Kingston asks state for another $1m for Uptown apartment/hotel/parking garage project

Herzog’s warehouse and the city parking lot. (File photo by Phyllis McCabe)


The City of Kingston has applied for another million dollars of state money for The Kingstonian development project on North Front Street in the Stockade neighborhood. In its Restore New York application filed Dec. 15, the city government expressed the belief that the underutilized Herzog warehouse at the site, a large component of the overall $51 million development project including the city parking lot across Fair Street, “is non-contributing to the historic district.” The million bucks for The Kingstonian side of the street, to be connected in the plan by an aerial walkway to the other side, is needed “to help offset the high costs associated with this $20.9 million urban redevelopment and adaptive reuse project.”

Earlier this month, The Kingstonian project was awarded a $2 million grant from Empire State Development in the 2017 state Community Funding Application process. It had applied for $4.2 million and had been designated a preferred project by the mid-Hudson economic development council.


The $20.9 million project program budget submitted as part of the Restore New York application allocates $275,000 in state Restore money and $75,000 in developer money for warehouse demolition work, plus $725,000 in state funds and just over $15 million in private money for construction work. Two million dollars will come from the state CFA award. Finally, the developers anticipate paying $2.85 million in various soft costs in connection with The Kingstonian project.

The application describes the larger project being undertaken by the JM Development Group LLC and Herzog Supply Corp. as boosting Uptown Kingston in “myriad” ways, “acting as a cornerstone to the city’s historic Stockade District and complementing other area businesses, while providing valuable parking spaces desperately needed in this growing section of the city.”

The entire mixed-use development project is proposed to include a 475-space parking garage, 129 market-rate apartments, a boutique hotel at the warehouse site and 40,000 square feet of retail space. The large private investment the city projected when it was awarded a state Downtown Revitalization Initiative (DRI) grant of $9.7 million earlier this year is key. Without it, the Kingston DRI would lack the robust economic multiplier the state government could boast about.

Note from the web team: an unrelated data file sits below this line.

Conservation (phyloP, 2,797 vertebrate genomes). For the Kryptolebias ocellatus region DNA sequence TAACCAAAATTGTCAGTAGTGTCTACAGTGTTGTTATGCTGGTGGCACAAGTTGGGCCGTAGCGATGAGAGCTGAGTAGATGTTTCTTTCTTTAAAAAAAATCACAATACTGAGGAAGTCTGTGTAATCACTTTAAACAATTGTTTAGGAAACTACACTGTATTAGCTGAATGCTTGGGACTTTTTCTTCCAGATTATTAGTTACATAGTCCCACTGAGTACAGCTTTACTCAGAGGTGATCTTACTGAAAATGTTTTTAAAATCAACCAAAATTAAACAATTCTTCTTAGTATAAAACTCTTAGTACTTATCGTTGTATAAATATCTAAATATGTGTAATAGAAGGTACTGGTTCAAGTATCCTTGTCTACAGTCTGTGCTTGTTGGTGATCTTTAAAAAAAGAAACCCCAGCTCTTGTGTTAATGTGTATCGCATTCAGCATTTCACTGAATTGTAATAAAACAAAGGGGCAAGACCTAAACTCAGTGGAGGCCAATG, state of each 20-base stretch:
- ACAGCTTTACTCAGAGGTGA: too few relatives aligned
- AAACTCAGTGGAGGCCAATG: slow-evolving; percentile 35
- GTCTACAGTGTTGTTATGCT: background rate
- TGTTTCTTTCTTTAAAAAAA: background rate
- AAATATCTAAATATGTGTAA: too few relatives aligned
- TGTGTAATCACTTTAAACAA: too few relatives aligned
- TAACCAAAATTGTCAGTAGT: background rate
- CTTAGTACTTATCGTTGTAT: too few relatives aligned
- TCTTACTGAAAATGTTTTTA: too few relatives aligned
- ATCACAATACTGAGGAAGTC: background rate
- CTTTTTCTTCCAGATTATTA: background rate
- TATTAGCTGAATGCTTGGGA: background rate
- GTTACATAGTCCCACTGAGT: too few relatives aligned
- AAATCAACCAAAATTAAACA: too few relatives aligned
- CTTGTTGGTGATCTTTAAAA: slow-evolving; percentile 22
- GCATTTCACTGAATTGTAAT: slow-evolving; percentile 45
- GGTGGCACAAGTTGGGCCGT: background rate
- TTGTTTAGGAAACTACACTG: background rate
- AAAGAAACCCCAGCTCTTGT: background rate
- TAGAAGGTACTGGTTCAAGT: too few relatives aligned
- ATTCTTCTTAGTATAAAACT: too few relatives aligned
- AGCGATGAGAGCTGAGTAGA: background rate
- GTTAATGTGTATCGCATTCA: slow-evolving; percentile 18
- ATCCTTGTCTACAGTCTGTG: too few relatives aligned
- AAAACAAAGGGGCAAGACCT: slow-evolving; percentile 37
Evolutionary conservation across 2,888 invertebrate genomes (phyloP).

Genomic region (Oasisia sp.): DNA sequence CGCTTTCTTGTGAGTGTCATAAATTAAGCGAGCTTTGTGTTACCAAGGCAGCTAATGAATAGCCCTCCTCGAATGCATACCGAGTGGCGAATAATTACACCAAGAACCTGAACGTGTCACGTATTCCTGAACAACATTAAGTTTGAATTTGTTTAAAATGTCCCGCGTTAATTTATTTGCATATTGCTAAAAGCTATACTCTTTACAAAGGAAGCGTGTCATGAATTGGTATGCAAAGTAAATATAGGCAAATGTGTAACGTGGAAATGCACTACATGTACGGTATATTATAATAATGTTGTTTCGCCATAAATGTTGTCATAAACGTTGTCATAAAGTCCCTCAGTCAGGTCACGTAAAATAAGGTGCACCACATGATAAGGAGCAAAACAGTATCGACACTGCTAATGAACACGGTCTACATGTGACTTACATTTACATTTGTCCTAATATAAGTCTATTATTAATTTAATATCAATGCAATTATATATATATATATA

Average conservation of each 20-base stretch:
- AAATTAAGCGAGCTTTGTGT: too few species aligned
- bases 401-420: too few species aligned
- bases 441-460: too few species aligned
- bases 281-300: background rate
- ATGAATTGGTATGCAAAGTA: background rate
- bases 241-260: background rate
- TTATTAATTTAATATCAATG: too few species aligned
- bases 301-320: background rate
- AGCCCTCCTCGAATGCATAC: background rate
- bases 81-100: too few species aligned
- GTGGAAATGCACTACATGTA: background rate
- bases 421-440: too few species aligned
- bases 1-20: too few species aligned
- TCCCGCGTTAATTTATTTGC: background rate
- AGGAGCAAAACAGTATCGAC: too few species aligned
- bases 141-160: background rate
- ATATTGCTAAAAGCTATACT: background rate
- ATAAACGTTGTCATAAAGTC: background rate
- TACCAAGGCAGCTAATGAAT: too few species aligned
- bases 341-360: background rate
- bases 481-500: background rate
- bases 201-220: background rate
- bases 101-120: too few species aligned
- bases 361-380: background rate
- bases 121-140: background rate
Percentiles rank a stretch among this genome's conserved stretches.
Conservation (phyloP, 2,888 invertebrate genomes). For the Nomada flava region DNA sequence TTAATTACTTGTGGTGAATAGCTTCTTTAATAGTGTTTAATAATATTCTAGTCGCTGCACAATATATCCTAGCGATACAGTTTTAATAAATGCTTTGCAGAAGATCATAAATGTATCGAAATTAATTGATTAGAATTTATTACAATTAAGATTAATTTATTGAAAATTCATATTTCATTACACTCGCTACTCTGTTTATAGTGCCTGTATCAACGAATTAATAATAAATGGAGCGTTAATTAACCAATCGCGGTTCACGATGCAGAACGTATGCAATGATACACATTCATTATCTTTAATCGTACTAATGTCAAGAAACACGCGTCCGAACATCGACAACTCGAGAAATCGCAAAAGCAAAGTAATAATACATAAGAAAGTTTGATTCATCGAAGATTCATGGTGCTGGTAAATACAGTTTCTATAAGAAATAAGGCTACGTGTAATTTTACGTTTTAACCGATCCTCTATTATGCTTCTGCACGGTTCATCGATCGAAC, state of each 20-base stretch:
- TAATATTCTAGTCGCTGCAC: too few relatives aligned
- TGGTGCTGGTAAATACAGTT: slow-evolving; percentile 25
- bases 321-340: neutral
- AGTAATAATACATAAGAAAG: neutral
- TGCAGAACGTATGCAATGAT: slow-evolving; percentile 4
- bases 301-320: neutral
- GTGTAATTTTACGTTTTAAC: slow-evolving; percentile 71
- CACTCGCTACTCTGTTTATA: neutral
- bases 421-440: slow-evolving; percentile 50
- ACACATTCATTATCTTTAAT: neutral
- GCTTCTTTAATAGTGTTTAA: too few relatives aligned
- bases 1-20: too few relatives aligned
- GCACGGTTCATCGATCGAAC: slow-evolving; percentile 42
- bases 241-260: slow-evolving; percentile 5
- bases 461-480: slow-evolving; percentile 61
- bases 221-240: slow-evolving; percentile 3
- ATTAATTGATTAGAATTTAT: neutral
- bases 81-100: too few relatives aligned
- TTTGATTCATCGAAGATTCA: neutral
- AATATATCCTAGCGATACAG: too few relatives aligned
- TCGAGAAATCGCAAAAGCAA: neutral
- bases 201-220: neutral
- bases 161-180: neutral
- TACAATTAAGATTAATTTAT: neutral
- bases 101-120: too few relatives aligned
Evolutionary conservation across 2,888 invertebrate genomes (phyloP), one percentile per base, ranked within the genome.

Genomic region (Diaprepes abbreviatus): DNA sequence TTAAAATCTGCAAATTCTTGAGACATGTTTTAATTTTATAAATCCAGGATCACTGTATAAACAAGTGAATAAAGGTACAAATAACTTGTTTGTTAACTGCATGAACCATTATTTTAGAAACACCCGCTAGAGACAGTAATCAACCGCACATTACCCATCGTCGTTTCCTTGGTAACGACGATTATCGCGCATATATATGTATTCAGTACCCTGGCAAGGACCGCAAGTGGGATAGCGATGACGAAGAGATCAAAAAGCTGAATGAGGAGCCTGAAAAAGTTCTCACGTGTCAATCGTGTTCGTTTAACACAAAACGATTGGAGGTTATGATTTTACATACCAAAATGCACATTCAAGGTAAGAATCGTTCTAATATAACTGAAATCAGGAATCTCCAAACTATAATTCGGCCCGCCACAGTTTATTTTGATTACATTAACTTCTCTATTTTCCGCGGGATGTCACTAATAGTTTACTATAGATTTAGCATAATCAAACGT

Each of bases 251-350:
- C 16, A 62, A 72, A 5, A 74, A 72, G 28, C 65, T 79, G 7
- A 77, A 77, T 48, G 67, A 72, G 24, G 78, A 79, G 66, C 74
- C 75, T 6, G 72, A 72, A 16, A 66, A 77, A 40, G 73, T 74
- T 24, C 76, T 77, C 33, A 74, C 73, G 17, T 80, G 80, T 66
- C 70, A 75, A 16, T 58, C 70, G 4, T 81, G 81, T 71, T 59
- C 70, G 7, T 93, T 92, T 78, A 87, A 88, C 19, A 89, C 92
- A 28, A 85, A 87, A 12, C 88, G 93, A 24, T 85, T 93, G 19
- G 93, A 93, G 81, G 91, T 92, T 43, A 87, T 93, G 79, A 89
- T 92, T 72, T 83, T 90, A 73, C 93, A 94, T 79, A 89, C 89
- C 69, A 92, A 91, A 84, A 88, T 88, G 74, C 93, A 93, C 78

If the new application is successful, the million-dollar Restore New York grant, supplemented by a 10 percent match from the developer, will go to the demolition of the warehouse and the construction of the 32-room hotel (“closely replicating the historic 1934 structure”), the retail space and the residential units. If the full million dollars isn’t awarded, the application earnestly explains, the project may have to be delayed while other sources of funding are sought. The application says the project will get its building permits by March 2019 and will be completed by March 2020 — surely an optimistic timetable.

Contrary to earlier statements about a positive environmental declaration under the state SEQR law, the latest application now anticipates a negative declaration in 2018. The city government is lead agency.

The latest project narrative increases the retail component of the project, upping employment predictions. “It will also create approximately 50 new [full-time equivalent] with the future tenants of the 76,500 square feet of commercial space, which is anticipated to include at least five retail and restaurant businesses,” the application states. It’s not clear how this part of the narrative aligns with the section where the retail space is sized at 40,000 square feet.

Total statewide funding for this year’s Restore New York program is $80 million. Based on demographic statistics and poverty indicators, the state classifies Kingston as “moderately distressed,” the middle category between “slightly distressed” and “severely distressed.”

There are 2 comments

  1. Susan

    Why would the City of Kingston want to tear down a solid, historic structure that fits architectural into the neighborhood? Why not retrofit and repurpose it to fit into your plan? Also, do we really need 129 market-rate apartments and 475 parking spaces in that area? One of the better ideas that has come in the process of revitalizing uptown downtown business district is the decommissioning of 587 and adding a much-needed entry and exit way to Kingston Plaza. This would definitely improve traffic movement through the planned new roundabout at the intersection of Albany, 587 and Broadway.

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